Greece follows Italy with bond sale ahead of ECB meeting

Greece follows Italy with bond sale ahead of ECB meeting

Southern European governments are taking advantage of calm in bond markets to raise funding ahead of a closely-watched European Central Bank meeting, with Greece following Italy with a bond sale on Wednesday.

Eurozone bond yields have fallen sharply in recent weeks, on dovish commentary from ECB officials leading investors to bet that it is unlikely that the bank will slow its pandemic emergency bond purchases at its policy meeting on Thursday.

That has helped countries most vulnerable to a tapering of those purchases to raise funding in the market this week.

Greece, the bloc’s most indebted state, re-opened an outstanding 10-year bond via a syndicate of banks on Wednesday.

It follows Italy, which raised 10 billion euros from a 10-year syndicated bond sale on Tuesday, receiving 65 billion euros of demand.

Italian bonds rallied strongly in the aftermath of the deal, a sizable offering with the potential to put pressure on the market. Benchmark 10-year yields fell to their lowest since May 7, suggesting the market had little struggle absorbing the paper.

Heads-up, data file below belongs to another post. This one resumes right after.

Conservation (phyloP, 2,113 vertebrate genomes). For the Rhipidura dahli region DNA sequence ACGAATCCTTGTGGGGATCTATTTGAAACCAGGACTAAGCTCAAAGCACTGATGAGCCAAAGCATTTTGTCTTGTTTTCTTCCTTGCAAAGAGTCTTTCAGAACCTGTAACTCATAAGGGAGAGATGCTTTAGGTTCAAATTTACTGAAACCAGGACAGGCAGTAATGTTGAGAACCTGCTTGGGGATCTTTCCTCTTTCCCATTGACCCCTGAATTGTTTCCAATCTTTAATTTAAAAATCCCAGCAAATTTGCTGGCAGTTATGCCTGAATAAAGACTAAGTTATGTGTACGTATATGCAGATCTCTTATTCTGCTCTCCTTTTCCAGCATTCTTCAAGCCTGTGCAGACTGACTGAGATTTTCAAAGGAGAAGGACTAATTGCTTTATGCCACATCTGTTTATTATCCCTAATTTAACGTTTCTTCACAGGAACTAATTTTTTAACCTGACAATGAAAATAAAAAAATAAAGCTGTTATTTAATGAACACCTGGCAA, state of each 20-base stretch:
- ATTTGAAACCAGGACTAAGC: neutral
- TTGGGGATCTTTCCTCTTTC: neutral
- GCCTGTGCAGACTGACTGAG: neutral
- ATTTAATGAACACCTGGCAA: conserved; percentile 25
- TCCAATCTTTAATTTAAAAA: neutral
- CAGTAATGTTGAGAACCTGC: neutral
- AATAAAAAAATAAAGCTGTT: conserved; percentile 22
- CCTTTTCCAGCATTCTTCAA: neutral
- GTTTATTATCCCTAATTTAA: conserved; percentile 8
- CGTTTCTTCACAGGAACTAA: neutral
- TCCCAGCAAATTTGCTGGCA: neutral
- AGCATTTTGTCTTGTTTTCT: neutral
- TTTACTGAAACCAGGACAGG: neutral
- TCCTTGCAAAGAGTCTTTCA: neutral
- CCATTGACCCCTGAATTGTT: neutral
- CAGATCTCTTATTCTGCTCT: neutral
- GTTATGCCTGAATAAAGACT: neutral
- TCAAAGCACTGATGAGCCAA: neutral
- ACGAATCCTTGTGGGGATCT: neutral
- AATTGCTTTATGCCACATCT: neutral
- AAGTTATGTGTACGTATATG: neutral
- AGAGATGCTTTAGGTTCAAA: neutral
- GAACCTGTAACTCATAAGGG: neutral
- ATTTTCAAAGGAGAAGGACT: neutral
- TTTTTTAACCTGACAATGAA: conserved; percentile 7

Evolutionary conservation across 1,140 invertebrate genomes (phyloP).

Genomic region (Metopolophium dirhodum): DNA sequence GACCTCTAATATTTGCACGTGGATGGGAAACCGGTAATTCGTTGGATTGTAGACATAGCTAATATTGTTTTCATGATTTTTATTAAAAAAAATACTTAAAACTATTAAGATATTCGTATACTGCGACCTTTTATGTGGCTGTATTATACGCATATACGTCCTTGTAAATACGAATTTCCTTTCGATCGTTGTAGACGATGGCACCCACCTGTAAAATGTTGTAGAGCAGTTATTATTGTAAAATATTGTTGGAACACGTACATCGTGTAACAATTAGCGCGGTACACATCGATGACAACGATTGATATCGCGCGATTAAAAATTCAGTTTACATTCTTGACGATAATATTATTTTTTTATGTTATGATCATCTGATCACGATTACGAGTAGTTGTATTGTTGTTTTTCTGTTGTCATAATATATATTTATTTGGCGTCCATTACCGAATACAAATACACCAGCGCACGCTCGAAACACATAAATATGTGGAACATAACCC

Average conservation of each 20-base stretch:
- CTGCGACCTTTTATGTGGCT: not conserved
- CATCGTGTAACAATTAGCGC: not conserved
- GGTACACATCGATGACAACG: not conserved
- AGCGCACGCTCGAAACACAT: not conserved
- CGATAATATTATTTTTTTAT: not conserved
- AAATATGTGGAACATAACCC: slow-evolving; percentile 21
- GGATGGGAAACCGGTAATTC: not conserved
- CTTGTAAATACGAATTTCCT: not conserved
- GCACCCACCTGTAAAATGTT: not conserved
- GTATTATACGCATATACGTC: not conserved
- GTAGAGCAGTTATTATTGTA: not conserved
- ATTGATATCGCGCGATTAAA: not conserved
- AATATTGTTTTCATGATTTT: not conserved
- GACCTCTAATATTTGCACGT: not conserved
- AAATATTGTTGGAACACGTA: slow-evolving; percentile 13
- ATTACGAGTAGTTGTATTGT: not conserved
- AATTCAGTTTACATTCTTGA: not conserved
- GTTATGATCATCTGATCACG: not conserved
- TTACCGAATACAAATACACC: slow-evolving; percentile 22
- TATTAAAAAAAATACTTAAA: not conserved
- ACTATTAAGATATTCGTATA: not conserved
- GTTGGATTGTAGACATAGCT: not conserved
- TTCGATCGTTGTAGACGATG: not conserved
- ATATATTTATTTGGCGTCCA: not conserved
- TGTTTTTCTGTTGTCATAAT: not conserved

The new bond itself traded up in price terms in the secondary market on Wednesday, in further evidence of strong demand.

Issuers are also keen to get their deals done before the European Union starts selling bonds to finance its coronavirus recovery fund, most likely starting next week.

In addition to the syndicated deals, Germany will raise 1.5 billion euros from the re-opening of a 30-year bond and Portugal will offer up to 1 billion euros of bonds due 2027 and 2031 in auctions.

Euro area bond yields held around early May lows on Wednesday,, with Germany’s 10-year yield, the benchmark for the bloc, down 1 basis point at -0.23% by 0739 GMT.

Italy’s 10-year yield fell 4 basis points to 0.82%, pushing the closely-watched gap with the benchmark German yield to 105 bps, the lowest since May 5.

“It is clear that the market is pricing in the extension of the ECB’s accelerated asset purchase pace as a base case,” ING analysts told clients.

“For ECB President [Christine] Lagarde the challenge will be to avoid muddying the dovish message that maintaining the buying pace would convey. In turn the potential downside for rates markets out of tomorrow’s meeting is increasing,” they added. [Reuters]

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